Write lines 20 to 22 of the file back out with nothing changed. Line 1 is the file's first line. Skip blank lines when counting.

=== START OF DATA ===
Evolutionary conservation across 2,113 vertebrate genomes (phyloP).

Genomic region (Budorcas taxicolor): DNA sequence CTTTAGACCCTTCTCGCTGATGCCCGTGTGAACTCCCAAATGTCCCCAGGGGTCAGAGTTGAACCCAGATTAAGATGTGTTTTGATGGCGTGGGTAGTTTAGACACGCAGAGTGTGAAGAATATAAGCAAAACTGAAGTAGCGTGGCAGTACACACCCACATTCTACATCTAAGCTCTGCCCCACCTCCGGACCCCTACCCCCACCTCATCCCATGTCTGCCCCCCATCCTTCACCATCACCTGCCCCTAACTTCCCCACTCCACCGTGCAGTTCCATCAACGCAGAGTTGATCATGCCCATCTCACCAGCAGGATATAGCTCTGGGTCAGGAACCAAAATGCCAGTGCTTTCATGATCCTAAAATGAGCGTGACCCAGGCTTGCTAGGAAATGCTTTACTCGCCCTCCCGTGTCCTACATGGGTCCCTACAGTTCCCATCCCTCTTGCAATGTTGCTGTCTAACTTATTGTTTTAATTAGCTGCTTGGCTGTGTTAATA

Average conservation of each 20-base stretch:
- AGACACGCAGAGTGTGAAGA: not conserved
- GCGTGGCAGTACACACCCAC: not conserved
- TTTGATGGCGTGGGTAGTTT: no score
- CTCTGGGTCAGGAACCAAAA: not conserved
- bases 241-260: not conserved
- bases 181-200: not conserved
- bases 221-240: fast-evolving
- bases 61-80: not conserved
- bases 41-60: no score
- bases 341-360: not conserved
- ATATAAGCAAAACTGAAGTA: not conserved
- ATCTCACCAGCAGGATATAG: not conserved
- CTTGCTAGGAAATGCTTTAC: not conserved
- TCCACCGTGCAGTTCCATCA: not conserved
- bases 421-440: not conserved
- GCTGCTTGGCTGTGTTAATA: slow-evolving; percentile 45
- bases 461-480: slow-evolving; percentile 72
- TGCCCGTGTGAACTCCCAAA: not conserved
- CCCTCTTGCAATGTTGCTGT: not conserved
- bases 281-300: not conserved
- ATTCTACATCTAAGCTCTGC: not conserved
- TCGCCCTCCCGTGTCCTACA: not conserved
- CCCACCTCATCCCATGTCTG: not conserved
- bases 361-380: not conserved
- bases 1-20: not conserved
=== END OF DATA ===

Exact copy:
- bases 461-480: slow-evolving; percentile 72
- TGCCCGTGTGAACTCCCAAA: not conserved
- CCCTCTTGCAATGTTGCTGT: not conserved